The Good Shepherd Food Bank is celebrated this year at Sandy River Farm’s eighth, annual corn maze.  A design featuring the food bank’s logo has been cut in to a field of corn.

FARMINGTON —  The Good Shepherd Food Bank logo makes up the design for this year’s corn maze at Sandy River Farms.

The Auburn food bank’s logo is cut into a 10-acre field of corn, south of the farm, at 755 Farmington Falls Road.

The maze and annual “Pick your own Pumpkin” patch opened Sept. 30 and will close Oct. 29. It is open weekends only from 10 a.m. to 4 p.m. throughout October, owner Herbert “Bussie” York, said.

Started in 2009, the Yorks choose an agriculturally oriented theme or organization to highlight and celebrate each year, he said.

The work of the Good Shepherd Food Bank to alleviate food insecurity is seen throughout the county and all 16 counties of Maine, he said.


“They are pleased to be a part of it this year,” he said.

The organization has devised a food quiz and the Yorks created eight stations throughout the corn maze for people to stop and answer the questions, he said.

In Farmington, the food bank supports the efforts of the Care and Share Food Closet in Farmington and a once a month food bank held at the Mallett School.

That work includes buying milk from Sandy River Farms, he said. The milk is pasteurized at the farm’s facility. The food bank would like to be able to purchase more and could with more donations, he said.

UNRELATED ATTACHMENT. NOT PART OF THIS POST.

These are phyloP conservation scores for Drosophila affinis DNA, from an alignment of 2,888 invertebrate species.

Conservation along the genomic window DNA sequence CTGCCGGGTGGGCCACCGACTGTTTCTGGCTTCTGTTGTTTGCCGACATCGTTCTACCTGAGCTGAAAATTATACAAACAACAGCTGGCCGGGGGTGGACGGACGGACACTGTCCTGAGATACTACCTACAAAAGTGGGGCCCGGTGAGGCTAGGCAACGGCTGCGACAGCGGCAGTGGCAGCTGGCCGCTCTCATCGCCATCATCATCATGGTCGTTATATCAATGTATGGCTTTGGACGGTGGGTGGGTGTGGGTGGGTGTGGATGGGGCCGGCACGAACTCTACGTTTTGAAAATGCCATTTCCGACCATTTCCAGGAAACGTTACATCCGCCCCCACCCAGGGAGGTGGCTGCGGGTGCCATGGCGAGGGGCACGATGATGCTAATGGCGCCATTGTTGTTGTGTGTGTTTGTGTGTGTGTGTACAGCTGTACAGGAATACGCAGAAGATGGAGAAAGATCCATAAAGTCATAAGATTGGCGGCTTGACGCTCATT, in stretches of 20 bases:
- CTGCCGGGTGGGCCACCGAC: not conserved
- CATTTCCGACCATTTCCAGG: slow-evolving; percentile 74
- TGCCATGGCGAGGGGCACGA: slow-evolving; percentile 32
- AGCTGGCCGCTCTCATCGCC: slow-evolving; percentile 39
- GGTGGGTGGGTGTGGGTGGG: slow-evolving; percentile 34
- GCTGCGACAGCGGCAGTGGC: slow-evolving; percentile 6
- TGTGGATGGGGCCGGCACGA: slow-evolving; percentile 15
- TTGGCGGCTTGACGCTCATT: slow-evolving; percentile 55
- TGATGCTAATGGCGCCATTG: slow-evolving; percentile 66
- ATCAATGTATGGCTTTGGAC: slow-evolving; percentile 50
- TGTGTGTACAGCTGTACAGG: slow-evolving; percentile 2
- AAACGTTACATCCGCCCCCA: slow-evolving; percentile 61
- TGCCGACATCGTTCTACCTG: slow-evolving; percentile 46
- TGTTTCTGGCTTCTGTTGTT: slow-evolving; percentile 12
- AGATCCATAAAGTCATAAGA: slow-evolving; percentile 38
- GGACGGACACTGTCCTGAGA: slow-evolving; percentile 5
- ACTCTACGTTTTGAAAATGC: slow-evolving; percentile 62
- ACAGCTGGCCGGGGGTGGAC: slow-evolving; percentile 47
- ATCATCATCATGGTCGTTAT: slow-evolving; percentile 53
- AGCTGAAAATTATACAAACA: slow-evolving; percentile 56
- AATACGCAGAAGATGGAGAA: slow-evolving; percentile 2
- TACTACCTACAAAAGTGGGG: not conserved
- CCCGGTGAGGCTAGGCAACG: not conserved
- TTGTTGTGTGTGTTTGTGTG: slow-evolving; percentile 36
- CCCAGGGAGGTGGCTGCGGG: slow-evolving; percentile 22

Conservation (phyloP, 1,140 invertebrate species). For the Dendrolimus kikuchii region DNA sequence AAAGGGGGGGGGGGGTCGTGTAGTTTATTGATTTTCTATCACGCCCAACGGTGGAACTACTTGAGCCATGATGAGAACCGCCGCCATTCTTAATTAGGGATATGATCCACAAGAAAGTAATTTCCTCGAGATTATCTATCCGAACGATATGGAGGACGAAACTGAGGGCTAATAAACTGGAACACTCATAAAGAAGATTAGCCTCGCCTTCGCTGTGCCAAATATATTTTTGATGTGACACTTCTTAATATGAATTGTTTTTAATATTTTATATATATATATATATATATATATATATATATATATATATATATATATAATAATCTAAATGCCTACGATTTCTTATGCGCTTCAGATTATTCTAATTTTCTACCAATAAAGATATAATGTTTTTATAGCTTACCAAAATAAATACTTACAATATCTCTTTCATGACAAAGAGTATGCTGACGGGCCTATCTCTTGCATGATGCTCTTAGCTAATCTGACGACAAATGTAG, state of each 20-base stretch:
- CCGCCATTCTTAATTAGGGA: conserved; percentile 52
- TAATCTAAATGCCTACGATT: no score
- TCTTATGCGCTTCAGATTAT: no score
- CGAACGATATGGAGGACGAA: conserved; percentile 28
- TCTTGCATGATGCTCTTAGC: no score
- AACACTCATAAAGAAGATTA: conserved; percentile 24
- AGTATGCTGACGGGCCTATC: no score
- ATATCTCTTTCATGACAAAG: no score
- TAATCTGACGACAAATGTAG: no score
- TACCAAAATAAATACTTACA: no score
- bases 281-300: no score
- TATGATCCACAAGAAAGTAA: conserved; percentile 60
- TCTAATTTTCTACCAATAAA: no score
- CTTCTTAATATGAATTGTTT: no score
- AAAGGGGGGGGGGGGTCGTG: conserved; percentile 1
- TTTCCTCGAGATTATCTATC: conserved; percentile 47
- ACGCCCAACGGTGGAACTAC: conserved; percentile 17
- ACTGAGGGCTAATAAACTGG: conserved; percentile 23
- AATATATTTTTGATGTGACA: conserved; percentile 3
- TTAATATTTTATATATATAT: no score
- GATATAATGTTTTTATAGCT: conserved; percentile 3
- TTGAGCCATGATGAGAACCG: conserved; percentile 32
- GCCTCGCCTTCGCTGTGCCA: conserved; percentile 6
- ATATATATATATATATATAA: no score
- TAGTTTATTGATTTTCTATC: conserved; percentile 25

They like to work with local farmers and also purchase corn and vegetables, things that people like and need, he said.

The maze design is created and cut by a crew from the Corn Maze Company in Salt Lake City, Utah, he said. This is one of a few hundred mazes they create each year throughout the United States and Canada.


Once the theme for the maze is chosen, the company goes to work developing a design on a grid pattern.

The field is planted in May with a six-row planter set at 20,000 seeds per acre in an east/west direction. Then the field is planted again at 20,000 seeds per acre in a north/south direction, creating a criss-cross stand, he said.

When the corn reaches about a foot tall, about the middle of June, a crew from Utah comes out to first spray paint the design on to the ground and then they follow the design with a sprayer of crop retardant, he said. This takes a crew of two or thee about six to eight hours, he said.

The Yorks finish it off by smoothing the three-miles of pathways with a rototiller.

The rest of the corn grows to maturity and after October is harvested for shell corn. It is used as either fuel in corn stoves or animal feed.

People do get turned around and lost in the maze but in an awesome, fun way, he said. The maze is designed to create some challenges.


A couple workers stay in the corn maze to help people who cannot find their way.

Along with the maze, the Pick Your Own Pumpkin Patch offers a variety of pumpkins to choose from and buy. The pumpkins are large this year. Some weigh in around 90-pounds, he said.

A petting zoo of farm animals, free hay rides, an obstacle course, corn box and a moon bounce for youngsters is also offered, he said. There are also cow train rides, ox cart rides and food including homemade goodies. 

Group tours are offered and some groups prefer maneuvering by flashlight through the maze at night.

The Corn Maze and Pick Your Own Pumpkin Patch at Sandy River Farms in Farmington comes to life on weekends throughout October as visitors find their way through the cornfield maze and enjoy other activities.

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